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    Pardon me but I think you are overanalyzing it a bit. You need to be back in that decade reading the code that followed no convention at all. It was a workable solution that worked for many people (myself included). I think you were there but perhaps working with people who understood the value of consistency in code.

    I had an application that took 1 hour to compile. There was no editor to tell me whether it would or wouldn't compile I started the compiler and went to lunch. If it didn't build then it couldn't go for testing.

    Anything that helped was by definition helpful. I also wrote in my article words to the effect of "if this doesn't work for you then don't use it".
     
  44. tleylan

    tleylan

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    Again you probably have your reasons but I can't understand why the answer to learning/using coding conventions would be "no". You would be fired from the team if you couldn't follow our basic conventions. Why would the new guy get to decide that whatever they felt like doing was as good as what the people who a) wrote the app and b) have worked there for 10 years, have standardized on?

    I think the thread has just about died now. :)
     
  45. Owen-Reynolds

    Owen-Reynolds

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    Why would they refuse to follow your coding conventions? Why would they be unable to? The question is what someone just starting to learn programming should spend time on. Should it be to "learn all about coding conventions" or can they just start coding and pick up the style from Unity examples?

    I get that you don't want to encourage people to write ugly code on purpose, and you want to say some decent-looking style is important, but saying "yes" to their Q is pretty much telling them to research the Hungarian Notation Wikipedia page before writing their first IF statement. Maybe I'm being extreme, but can you think of some style rules specifically they should read about first? I suppose end-line comments, but those are in Unity examples.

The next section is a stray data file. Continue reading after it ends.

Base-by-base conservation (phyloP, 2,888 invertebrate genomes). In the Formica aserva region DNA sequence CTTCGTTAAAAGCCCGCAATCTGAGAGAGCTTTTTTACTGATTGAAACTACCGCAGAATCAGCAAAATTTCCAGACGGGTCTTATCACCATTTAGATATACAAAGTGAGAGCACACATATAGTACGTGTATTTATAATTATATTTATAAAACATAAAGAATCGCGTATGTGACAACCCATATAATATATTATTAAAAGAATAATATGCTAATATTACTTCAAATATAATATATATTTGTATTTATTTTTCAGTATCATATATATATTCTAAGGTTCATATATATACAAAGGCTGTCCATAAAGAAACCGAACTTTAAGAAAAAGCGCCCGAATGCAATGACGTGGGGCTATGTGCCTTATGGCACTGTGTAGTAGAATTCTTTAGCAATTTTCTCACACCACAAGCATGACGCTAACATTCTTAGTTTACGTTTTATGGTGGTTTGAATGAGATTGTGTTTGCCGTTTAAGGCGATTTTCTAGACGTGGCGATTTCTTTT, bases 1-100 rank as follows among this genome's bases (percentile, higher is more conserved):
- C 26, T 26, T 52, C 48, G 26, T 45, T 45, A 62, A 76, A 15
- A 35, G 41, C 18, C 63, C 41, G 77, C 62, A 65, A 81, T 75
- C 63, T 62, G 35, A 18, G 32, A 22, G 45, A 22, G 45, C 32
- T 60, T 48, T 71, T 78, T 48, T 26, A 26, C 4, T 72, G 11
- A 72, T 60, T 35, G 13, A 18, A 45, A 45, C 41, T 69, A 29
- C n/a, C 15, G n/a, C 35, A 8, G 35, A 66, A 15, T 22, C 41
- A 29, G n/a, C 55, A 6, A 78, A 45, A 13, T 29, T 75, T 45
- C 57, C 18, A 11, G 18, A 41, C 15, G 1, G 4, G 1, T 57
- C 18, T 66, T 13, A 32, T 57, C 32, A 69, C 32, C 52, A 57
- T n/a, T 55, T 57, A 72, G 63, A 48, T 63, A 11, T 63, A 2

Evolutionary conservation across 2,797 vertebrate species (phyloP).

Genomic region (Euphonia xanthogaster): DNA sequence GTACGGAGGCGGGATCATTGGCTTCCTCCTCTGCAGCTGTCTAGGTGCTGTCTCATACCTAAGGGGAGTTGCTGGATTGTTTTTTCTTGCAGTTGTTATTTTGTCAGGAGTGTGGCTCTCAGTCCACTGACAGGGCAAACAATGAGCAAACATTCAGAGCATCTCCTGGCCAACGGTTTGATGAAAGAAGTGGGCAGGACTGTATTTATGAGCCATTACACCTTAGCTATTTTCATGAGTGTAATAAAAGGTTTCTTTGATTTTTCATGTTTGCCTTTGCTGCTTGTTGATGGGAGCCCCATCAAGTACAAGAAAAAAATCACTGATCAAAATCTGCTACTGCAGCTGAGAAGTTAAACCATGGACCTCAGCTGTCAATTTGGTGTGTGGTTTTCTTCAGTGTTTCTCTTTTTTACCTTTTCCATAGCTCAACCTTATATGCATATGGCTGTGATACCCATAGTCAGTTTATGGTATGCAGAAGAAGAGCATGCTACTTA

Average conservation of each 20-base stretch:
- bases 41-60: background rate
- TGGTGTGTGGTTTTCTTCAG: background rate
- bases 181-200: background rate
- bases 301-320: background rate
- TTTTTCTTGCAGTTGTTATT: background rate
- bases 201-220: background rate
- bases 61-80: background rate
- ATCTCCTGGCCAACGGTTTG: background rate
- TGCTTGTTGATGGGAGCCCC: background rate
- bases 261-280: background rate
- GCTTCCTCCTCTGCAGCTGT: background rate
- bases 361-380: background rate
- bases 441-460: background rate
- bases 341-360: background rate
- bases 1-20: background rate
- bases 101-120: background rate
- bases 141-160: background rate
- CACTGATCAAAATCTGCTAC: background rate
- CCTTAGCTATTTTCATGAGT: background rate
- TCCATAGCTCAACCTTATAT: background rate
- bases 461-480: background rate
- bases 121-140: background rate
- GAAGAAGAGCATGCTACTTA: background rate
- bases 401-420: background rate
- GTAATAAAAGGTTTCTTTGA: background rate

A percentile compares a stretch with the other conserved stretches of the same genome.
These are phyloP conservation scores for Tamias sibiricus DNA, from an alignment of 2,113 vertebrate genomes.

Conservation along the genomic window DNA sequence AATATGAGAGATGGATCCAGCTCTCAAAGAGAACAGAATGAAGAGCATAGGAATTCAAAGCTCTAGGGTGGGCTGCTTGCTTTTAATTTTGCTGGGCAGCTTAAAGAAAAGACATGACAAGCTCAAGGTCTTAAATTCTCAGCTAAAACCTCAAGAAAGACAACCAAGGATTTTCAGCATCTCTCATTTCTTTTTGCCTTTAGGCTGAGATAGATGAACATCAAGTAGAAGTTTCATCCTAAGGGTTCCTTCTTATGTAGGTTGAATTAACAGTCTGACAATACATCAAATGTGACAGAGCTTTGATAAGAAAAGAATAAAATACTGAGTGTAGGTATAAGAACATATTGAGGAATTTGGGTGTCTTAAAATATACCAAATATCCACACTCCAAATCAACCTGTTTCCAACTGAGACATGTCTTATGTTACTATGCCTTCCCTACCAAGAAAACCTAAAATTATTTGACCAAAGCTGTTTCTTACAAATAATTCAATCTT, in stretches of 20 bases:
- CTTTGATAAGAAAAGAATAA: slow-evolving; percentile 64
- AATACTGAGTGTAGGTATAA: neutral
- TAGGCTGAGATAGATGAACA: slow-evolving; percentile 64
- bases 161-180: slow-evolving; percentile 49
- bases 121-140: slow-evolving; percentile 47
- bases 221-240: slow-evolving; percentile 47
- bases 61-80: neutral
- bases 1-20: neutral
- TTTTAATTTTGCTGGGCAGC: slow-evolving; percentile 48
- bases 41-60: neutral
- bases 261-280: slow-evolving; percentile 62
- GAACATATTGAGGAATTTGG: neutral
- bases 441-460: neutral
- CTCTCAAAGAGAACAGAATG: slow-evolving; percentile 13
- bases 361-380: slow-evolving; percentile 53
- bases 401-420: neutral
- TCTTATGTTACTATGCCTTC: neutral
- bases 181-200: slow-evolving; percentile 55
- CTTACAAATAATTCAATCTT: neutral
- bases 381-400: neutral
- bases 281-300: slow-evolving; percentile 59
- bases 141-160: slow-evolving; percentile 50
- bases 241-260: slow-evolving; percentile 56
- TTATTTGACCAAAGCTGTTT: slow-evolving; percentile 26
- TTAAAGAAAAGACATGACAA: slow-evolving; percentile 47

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  46. tleylan

    tleylan

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    Well I can only guess but I'm pretty certain that nobody has suggested that person learning C# stop everything and bone up on Hungarian Notation. And (I assume you checked the page) you will see there are lots of disadvantages to using it these days with type-safe compilers and modern editors.

    If a novice has a very busy schedule they can spend an hour watching a video and/or reading an online document any time after they have written their first IF statement. Following conventions is an option, not a requirement.
     
  47. lordofduct

    lordofduct

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    This thread is a starter guide on why I think the conversation about coding conventions are ridiculous because it usually boils down to "my way is the best way" arguments.

    This isn't to say coding conventions are bad, but I generally find the conversations just devolve into pitched battles defending one's own camp.

    Take this hungarian notation nonsense. The arguments, taken from wikipedia, basically just boil down to "its unnecessary/cluttered/redundant". And yeah, sure, if I named my public facing class members with it, it's cluttered. And if I put it in a class name it's... really really redundant. But whose doing that? And who cares if it's kind of redundant for simpler things?

    I've seen this criticism lobbed at simple things like "sName" and "iCount" cause "it's implied a name would be a string anyways". OK, yeah, sure. But so what? It's not hurting anything. "Oh, but what if you need to translate it, now you gotta rename it!" Are you telling me if I port to Java from C# it's not going to have an int or a string? Or even if I ended up in a language that doesn't necessarily call it a string it's not going to be pretty obvious and NOT confusing what is meant?

    And then I see it get lobbed at stuff like this in many arguments:
    Code (csharp):
    1. public static string Pad(string str, char c) ...
    Sorry, but that is descriptive. It's way more descriptive than "value". Who cares that it breaks some anti-HN rule. (this isn't to say anyone here explicitly said that... just mentioning the devolved arguments I've seen spawned out of such things).